“My head is like a colander,” a friend muttered to himself. “Everything I put in just slips right out.”
I laughed when he said this, but the truth is that this is something that’s frustrating to all of us. Myself included. I love learning new things, but sometimes it hardly seems worth the effort.
What’s the point if I know I’ll just forget it the next day? Is it even worth the effort? That’s why there’s been a lot of discussion amongst lifelong learners surrounding how we can augment our long term memory.
Before we get into tricks and tips on how to augment our long term memories, I just want to say the brain is extremely good at maintaining long-term memory. The catch is that it doesn’t do it for everything, only the things that it deems as important.
So when we ask how to augment our long-term memory, what we’re really asking is: how can I convince my brain that the things I want to remember are actually worth remembering?
How augmenting long term memory is just like being a good party host
So it turns out that augmenting your long term memory is actually kind of like hosting a successful dinner party.
I’ll explain how.
Imagine you meet someone new and invite them to a dinner party you’re having tonight. But when they get there, you completely ignore them. They walk in the door, clutching the bottle of wine that you asked them to bring. You’re so busy laughing with your other friends that you don’t even notice they’ve come in. So they sit there all by themselves
Would you ever do that to someone you invited into your home? I know I wouldn’t.
And how surprised would you be if that dinner guest picked up and left? Never came back and didn’t answer any of your calls.
Probably not very.
Well it turns out that augmenting your long-term memory is actually not that different from being a good party host.
Because – like party guests – memories stick around for the long term when we make them feel necessary and wanted. Otherwise, they’ll just leave.
So, the rules for augmenting long-term memory are actually similar to being a good host. Give them your attention and check in on them regularly. Help them connect with your other guests.
That’s the metaphorical explanation. Here’s how all that works in practice:
One of the most efficient ways to commit something to long term memory is through spaced repetition. In fact many of the long term memories we have today are due to the fact that we repeated something over a long interval of time. For example, you are likely to remember your own phone number because you’ve had to repeat it many times, over a long period of time.
The combination of these two factors signals to your brain that this is something worth remembering. If you are consistently trying to access the memory of those 10 digits, you signal to your brain that they are important to remember.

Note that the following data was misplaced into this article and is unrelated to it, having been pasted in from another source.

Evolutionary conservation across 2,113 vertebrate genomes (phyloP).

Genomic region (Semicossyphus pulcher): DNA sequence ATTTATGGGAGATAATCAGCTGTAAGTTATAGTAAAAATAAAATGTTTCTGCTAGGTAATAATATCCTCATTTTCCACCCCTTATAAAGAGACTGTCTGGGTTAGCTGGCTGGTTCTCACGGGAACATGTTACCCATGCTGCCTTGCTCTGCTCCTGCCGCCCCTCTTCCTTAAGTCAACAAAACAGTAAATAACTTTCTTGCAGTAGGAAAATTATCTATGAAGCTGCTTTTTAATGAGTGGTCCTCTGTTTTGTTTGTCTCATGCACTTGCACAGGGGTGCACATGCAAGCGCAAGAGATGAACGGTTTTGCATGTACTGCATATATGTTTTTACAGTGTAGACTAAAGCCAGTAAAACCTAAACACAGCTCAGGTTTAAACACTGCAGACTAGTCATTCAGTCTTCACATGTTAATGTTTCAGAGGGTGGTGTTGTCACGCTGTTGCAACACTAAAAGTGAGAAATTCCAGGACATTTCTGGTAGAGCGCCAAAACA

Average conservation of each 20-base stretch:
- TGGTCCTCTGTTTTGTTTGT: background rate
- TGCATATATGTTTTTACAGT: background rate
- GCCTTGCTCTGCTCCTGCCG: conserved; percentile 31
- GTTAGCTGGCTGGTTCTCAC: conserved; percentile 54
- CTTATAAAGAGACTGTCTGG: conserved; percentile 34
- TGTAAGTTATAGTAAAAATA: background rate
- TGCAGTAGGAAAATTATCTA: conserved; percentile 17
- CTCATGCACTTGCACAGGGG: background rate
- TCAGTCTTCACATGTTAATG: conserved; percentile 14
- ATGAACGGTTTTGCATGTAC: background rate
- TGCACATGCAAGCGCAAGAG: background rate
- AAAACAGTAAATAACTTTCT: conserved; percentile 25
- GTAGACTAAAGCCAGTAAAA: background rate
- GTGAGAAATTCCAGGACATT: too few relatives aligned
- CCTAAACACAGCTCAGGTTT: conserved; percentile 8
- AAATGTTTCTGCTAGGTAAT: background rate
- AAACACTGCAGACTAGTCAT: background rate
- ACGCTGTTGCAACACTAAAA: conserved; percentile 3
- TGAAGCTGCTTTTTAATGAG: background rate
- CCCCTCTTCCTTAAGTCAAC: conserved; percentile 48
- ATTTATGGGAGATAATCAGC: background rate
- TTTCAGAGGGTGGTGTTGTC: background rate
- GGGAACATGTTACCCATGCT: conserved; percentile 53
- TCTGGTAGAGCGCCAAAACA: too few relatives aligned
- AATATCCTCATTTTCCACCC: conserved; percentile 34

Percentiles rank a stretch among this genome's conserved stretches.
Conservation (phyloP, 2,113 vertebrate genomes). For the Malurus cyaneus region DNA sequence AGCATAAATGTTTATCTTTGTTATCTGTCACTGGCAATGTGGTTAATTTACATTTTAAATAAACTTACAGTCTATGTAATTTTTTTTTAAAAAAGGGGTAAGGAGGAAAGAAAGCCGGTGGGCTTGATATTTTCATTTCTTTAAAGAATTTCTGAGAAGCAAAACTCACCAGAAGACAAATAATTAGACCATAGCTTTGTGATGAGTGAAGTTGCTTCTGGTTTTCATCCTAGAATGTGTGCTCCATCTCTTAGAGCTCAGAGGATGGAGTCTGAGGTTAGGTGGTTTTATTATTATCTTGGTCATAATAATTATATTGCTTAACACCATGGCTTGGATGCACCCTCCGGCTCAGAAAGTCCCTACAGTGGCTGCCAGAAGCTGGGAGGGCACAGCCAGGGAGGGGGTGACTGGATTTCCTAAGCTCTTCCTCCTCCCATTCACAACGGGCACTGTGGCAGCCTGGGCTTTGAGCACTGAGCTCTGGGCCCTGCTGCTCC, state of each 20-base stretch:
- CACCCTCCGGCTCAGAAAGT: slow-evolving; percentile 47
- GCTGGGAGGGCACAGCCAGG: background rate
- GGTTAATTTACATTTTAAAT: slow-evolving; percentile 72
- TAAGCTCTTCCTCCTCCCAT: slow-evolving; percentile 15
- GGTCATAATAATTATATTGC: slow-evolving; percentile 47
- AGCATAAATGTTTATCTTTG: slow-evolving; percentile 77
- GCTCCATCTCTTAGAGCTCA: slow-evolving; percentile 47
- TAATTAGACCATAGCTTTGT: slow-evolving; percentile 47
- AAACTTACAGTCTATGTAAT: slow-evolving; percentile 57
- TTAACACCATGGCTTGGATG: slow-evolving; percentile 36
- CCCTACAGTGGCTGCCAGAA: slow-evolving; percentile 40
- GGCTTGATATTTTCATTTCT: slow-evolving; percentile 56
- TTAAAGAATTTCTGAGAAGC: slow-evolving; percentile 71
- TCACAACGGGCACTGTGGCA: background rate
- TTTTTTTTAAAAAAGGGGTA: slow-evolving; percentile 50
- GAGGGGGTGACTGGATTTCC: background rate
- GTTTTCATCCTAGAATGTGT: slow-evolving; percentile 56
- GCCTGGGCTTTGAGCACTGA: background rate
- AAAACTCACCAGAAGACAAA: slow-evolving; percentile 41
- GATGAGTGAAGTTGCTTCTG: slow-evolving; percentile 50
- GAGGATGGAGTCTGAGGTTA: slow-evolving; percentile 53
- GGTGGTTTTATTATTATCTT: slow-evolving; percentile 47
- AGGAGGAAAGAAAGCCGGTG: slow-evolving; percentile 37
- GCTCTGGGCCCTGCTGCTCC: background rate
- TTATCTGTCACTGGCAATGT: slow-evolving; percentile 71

This actually fits into the idea that augmenting your long term memory requires the same skills as being a good party host. If you want your party guests to feel welcome, you’ll check in on them. Not just once or twice, but regularly. Until you see that they are more comfortable and are starting to speak with the other guests. The same is true for augmenting long term memory. If you have something you want to remember, review it regularly. The more you review it, the more you signal to your brain that it’s important. Those of us who have learned second and third languages feel this acutely. “Use it or lose it” perfectly captures the necessity of reviewing something often in order to retain it. The more you use something, the more you augment your long term memory of that thing.
That’s spaced repetition at its most basic level, But how can we use this technique to consciously augment our long term memories?
Because, there are many things that we want to remember that don’t necessarily come up regularly in our daily lives. You might want to remember certain foundations of physics, but since this isn’t naturally repeated in your daily life your brain won’t instinctively put it into your long term memory. So what can we do to augment the long term memory process and remember the things we want to remember?
This is actually a question that has been getting a lot of buzz lately. Today, there are lots of lifelong learners looking for tricks to augment their long term memories and make their learning more efficient. As a result, flash card apps that use spaced repetition systems like Anki have gained new adherents. Anki helps you create flash cards and then tests you on them periodically. The app has an algorithm that determines exactly how often you need to review each flashcard, in order to commit it to your long term memory.
You can read more about how Anki works ,here.